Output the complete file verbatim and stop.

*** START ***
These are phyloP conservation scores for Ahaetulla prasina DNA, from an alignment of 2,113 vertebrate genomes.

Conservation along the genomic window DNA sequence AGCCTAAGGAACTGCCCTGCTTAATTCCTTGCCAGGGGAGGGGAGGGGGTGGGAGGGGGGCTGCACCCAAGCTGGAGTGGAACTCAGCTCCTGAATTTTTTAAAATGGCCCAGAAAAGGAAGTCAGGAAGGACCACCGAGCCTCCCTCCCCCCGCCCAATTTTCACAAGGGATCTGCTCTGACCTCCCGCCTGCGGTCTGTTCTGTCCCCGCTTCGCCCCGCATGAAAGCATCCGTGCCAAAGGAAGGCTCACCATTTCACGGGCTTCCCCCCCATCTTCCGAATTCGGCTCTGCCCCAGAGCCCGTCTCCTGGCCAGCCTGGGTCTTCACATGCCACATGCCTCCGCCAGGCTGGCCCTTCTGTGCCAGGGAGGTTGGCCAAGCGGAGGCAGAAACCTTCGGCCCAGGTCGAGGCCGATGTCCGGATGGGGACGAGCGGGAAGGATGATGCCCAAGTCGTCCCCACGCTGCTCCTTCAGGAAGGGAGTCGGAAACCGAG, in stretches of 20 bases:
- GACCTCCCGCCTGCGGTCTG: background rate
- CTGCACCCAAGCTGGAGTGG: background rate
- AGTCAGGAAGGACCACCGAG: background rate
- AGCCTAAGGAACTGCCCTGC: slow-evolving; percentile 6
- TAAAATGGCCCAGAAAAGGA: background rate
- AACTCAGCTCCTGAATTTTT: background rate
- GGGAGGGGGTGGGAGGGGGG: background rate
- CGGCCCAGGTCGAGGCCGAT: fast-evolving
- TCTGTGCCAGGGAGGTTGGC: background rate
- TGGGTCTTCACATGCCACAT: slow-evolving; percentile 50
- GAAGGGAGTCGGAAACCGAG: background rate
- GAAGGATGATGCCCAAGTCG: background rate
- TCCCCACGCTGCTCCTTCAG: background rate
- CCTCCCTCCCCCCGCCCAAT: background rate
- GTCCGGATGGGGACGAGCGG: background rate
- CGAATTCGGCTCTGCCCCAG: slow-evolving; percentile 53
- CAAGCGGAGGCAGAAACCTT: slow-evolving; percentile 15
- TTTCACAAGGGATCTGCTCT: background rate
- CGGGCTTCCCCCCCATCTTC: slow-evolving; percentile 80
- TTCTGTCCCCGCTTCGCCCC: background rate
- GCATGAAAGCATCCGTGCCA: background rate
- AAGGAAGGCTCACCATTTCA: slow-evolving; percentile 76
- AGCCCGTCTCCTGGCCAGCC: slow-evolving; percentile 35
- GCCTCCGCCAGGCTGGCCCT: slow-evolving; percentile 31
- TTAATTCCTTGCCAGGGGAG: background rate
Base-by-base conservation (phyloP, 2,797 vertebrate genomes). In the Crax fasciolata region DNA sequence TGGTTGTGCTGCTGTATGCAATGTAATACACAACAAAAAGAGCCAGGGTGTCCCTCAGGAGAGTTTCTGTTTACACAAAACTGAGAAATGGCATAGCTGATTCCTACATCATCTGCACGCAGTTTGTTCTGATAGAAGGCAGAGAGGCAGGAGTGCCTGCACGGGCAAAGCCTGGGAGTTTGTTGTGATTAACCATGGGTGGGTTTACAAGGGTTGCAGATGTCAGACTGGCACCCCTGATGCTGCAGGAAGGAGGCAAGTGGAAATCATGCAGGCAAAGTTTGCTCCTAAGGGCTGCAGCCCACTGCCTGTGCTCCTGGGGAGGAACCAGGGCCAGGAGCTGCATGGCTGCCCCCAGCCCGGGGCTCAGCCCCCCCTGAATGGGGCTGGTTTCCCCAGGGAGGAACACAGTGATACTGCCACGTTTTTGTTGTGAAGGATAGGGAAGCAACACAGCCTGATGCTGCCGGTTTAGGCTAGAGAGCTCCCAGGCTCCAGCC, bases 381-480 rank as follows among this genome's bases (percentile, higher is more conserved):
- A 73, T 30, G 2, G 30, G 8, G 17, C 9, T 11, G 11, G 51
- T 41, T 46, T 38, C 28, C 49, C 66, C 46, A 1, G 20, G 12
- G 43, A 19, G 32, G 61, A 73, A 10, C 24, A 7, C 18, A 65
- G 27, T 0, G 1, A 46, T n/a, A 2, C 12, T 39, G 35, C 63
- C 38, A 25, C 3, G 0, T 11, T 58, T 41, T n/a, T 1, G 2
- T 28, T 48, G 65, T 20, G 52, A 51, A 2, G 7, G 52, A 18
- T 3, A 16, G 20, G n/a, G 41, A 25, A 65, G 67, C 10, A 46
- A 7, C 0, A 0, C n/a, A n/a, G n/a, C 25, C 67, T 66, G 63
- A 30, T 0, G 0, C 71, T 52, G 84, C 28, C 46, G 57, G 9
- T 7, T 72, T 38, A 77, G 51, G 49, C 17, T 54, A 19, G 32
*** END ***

These are phyloP conservation scores for Ahaetulla prasina DNA, from an alignment of 2,113 vertebrate genomes.

Conservation along the genomic window DNA sequence AGCCTAAGGAACTGCCCTGCTTAATTCCTTGCCAGGGGAGGGGAGGGGGTGGGAGGGGGGCTGCACCCAAGCTGGAGTGGAACTCAGCTCCTGAATTTTTTAAAATGGCCCAGAAAAGGAAGTCAGGAAGGACCACCGAGCCTCCCTCCCCCCGCCCAATTTTCACAAGGGATCTGCTCTGACCTCCCGCCTGCGGTCTGTTCTGTCCCCGCTTCGCCCCGCATGAAAGCATCCGTGCCAAAGGAAGGCTCACCATTTCACGGGCTTCCCCCCCATCTTCCGAATTCGGCTCTGCCCCAGAGCCCGTCTCCTGGCCAGCCTGGGTCTTCACATGCCACATGCCTCCGCCAGGCTGGCCCTTCTGTGCCAGGGAGGTTGGCCAAGCGGAGGCAGAAACCTTCGGCCCAGGTCGAGGCCGATGTCCGGATGGGGACGAGCGGGAAGGATGATGCCCAAGTCGTCCCCACGCTGCTCCTTCAGGAAGGGAGTCGGAAACCGAG, in stretches of 20 bases:
- GACCTCCCGCCTGCGGTCTG: background rate
- CTGCACCCAAGCTGGAGTGG: background rate
- AGTCAGGAAGGACCACCGAG: background rate
- AGCCTAAGGAACTGCCCTGC: slow-evolving; percentile 6
- TAAAATGGCCCAGAAAAGGA: background rate
- AACTCAGCTCCTGAATTTTT: background rate
- GGGAGGGGGTGGGAGGGGGG: background rate
- CGGCCCAGGTCGAGGCCGAT: fast-evolving
- TCTGTGCCAGGGAGGTTGGC: background rate
- TGGGTCTTCACATGCCACAT: slow-evolving; percentile 50
- GAAGGGAGTCGGAAACCGAG: background rate
- GAAGGATGATGCCCAAGTCG: background rate
- TCCCCACGCTGCTCCTTCAG: background rate
- CCTCCCTCCCCCCGCCCAAT: background rate
- GTCCGGATGGGGACGAGCGG: background rate
- CGAATTCGGCTCTGCCCCAG: slow-evolving; percentile 53
- CAAGCGGAGGCAGAAACCTT: slow-evolving; percentile 15
- TTTCACAAGGGATCTGCTCT: background rate
- CGGGCTTCCCCCCCATCTTC: slow-evolving; percentile 80
- TTCTGTCCCCGCTTCGCCCC: background rate
- GCATGAAAGCATCCGTGCCA: background rate
- AAGGAAGGCTCACCATTTCA: slow-evolving; percentile 76
- AGCCCGTCTCCTGGCCAGCC: slow-evolving; percentile 35
- GCCTCCGCCAGGCTGGCCCT: slow-evolving; percentile 31
- TTAATTCCTTGCCAGGGGAG: background rate
Base-by-base conservation (phyloP, 2,797 vertebrate genomes). In the Crax fasciolata region DNA sequence TGGTTGTGCTGCTGTATGCAATGTAATACACAACAAAAAGAGCCAGGGTGTCCCTCAGGAGAGTTTCTGTTTACACAAAACTGAGAAATGGCATAGCTGATTCCTACATCATCTGCACGCAGTTTGTTCTGATAGAAGGCAGAGAGGCAGGAGTGCCTGCACGGGCAAAGCCTGGGAGTTTGTTGTGATTAACCATGGGTGGGTTTACAAGGGTTGCAGATGTCAGACTGGCACCCCTGATGCTGCAGGAAGGAGGCAAGTGGAAATCATGCAGGCAAAGTTTGCTCCTAAGGGCTGCAGCCCACTGCCTGTGCTCCTGGGGAGGAACCAGGGCCAGGAGCTGCATGGCTGCCCCCAGCCCGGGGCTCAGCCCCCCCTGAATGGGGCTGGTTTCCCCAGGGAGGAACACAGTGATACTGCCACGTTTTTGTTGTGAAGGATAGGGAAGCAACACAGCCTGATGCTGCCGGTTTAGGCTAGAGAGCTCCCAGGCTCCAGCC, bases 381-480 rank as follows among this genome's bases (percentile, higher is more conserved):
- A 73, T 30, G 2, G 30, G 8, G 17, C 9, T 11, G 11, G 51
- T 41, T 46, T 38, C 28, C 49, C 66, C 46, A 1, G 20, G 12
- G 43, A 19, G 32, G 61, A 73, A 10, C 24, A 7, C 18, A 65
- G 27, T 0, G 1, A 46, T n/a, A 2, C 12, T 39, G 35, C 63
- C 38, A 25, C 3, G 0, T 11, T 58, T 41, T n/a, T 1, G 2
- T 28, T 48, G 65, T 20, G 52, A 51, A 2, G 7, G 52, A 18
- T 3, A 16, G 20, G n/a, G 41, A 25, A 65, G 67, C 10, A 46
- A 7, C 0, A 0, C n/a, A n/a, G n/a, C 25, C 67, T 66, G 63
- A 30, T 0, G 0, C 71, T 52, G 84, C 28, C 46, G 57, G 9
- T 7, T 72, T 38, A 77, G 51, G 49, C 17, T 54, A 19, G 32